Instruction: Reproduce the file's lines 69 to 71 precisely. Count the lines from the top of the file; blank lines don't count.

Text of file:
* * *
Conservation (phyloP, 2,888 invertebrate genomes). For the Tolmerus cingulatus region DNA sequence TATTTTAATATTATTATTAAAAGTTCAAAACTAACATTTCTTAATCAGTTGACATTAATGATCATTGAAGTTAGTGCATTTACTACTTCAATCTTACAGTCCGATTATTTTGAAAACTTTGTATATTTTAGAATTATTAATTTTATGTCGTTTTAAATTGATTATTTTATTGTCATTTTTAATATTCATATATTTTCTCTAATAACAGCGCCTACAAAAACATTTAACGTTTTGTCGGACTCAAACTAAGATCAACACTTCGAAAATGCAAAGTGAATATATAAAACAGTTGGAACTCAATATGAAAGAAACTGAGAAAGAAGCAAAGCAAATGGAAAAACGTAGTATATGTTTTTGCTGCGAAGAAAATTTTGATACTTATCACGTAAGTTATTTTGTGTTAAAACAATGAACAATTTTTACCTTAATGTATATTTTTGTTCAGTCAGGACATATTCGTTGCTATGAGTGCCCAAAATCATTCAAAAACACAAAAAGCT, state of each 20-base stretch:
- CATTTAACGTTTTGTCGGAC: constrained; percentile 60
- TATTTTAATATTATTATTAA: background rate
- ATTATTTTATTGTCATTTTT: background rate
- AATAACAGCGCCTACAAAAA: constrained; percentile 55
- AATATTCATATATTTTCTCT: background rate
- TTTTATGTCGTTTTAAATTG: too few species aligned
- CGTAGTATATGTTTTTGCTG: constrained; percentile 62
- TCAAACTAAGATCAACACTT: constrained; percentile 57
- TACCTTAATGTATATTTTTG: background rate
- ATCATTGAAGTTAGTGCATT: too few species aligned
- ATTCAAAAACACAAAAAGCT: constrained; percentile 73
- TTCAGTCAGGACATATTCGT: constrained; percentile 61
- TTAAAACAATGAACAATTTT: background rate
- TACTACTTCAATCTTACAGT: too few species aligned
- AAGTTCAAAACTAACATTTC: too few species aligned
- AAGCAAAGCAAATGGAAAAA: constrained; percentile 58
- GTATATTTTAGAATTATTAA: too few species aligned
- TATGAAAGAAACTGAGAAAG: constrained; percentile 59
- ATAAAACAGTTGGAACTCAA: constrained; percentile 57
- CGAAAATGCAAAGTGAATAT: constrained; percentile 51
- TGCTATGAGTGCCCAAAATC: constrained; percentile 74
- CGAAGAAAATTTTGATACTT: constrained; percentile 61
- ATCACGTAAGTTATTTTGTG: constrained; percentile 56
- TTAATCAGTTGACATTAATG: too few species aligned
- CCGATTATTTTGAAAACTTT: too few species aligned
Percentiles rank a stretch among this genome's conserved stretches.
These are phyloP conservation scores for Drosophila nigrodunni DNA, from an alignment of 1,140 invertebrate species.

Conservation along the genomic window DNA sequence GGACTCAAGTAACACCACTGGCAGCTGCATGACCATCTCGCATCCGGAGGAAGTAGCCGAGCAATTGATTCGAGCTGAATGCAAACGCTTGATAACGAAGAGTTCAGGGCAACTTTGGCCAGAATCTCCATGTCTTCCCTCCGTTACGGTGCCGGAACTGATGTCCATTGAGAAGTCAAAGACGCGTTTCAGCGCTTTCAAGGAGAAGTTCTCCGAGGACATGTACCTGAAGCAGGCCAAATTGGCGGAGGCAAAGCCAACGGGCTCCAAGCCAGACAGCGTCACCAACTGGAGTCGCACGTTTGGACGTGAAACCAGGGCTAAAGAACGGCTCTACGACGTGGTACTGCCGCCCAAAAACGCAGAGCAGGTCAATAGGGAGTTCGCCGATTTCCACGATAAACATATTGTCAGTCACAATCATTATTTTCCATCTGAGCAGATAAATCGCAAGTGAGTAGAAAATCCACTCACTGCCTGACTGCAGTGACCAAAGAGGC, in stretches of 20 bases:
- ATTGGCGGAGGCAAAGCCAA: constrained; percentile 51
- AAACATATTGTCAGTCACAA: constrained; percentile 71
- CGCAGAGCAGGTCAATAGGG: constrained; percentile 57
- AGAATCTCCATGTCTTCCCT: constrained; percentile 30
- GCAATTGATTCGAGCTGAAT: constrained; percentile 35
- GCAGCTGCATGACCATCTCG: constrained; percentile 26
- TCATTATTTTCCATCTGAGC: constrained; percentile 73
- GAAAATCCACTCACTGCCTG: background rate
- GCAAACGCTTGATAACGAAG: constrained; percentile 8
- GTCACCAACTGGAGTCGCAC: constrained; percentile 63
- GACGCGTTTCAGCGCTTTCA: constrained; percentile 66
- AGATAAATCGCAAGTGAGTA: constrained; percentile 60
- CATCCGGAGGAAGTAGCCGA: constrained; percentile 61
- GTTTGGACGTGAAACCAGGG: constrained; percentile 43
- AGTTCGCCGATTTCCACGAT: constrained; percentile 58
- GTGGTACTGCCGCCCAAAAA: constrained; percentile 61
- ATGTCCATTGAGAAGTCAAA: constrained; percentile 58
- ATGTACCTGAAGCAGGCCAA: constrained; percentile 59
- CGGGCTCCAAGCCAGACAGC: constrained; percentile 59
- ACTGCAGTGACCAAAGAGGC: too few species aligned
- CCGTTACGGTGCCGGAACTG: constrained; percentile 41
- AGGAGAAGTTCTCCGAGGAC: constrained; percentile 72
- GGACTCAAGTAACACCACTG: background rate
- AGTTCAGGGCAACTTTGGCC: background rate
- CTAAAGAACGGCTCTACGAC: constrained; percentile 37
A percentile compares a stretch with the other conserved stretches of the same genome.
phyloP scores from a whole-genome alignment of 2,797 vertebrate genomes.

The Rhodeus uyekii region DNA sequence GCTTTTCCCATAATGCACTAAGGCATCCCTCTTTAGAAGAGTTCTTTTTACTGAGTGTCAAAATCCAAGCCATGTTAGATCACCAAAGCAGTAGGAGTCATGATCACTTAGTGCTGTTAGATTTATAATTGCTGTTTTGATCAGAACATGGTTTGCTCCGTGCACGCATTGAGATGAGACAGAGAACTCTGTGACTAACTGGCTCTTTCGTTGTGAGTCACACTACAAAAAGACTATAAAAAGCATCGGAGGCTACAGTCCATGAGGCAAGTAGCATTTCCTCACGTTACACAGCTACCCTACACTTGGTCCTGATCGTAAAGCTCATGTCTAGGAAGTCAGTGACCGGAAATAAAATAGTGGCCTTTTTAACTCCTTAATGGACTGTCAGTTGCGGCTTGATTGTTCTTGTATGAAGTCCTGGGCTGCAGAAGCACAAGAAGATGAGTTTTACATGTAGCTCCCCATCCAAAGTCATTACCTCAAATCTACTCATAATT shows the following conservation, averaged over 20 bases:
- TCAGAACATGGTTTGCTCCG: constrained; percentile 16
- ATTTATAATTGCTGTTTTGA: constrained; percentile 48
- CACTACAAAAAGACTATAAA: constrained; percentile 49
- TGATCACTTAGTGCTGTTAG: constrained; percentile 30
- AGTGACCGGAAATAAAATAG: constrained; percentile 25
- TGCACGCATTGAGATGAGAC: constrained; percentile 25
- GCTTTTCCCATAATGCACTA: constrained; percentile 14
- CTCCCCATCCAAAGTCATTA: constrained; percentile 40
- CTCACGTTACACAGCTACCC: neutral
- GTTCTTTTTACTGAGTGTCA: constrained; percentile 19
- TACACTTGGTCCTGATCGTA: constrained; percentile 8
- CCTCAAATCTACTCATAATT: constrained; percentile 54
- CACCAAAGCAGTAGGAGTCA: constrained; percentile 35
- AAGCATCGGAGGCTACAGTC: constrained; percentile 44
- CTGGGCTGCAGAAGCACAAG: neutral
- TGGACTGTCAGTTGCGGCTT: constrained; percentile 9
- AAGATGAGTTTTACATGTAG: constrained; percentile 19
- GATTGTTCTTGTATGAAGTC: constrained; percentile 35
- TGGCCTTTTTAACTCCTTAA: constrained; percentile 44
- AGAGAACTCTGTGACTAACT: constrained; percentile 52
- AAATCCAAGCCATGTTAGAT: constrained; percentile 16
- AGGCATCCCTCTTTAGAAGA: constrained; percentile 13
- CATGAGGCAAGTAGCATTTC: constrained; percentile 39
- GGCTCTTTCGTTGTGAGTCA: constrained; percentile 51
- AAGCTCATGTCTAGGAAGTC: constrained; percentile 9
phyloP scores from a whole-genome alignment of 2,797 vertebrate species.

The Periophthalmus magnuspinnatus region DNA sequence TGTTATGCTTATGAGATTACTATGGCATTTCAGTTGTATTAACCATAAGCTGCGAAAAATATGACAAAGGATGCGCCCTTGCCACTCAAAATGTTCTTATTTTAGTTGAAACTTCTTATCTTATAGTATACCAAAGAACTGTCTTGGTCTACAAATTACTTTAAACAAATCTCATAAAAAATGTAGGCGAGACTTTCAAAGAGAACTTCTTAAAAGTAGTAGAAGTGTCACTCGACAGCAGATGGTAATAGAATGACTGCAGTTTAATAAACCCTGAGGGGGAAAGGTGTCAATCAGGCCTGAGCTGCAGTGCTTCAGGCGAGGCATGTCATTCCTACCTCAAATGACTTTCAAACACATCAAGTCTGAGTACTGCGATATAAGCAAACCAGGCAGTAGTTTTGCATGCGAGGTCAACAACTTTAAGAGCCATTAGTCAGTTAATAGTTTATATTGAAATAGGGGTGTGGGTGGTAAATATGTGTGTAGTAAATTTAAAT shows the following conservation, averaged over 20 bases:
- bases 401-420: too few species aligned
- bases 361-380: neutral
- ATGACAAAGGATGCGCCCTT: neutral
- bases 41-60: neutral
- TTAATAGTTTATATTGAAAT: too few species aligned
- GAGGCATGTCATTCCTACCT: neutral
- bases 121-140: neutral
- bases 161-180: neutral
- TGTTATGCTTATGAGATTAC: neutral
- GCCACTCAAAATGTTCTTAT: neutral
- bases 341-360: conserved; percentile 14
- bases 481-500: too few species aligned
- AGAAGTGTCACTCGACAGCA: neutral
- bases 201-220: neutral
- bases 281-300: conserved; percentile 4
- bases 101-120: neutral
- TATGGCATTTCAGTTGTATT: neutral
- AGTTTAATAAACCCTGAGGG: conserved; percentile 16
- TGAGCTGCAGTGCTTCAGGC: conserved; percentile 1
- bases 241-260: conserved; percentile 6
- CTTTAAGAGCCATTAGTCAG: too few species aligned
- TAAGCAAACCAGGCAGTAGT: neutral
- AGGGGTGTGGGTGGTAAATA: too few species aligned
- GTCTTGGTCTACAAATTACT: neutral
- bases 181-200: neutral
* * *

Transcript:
- CCTCAAATCTACTCATAATT: constrained; percentile 54
- CACCAAAGCAGTAGGAGTCA: constrained; percentile 35
- AAGCATCGGAGGCTACAGTC: constrained; percentile 44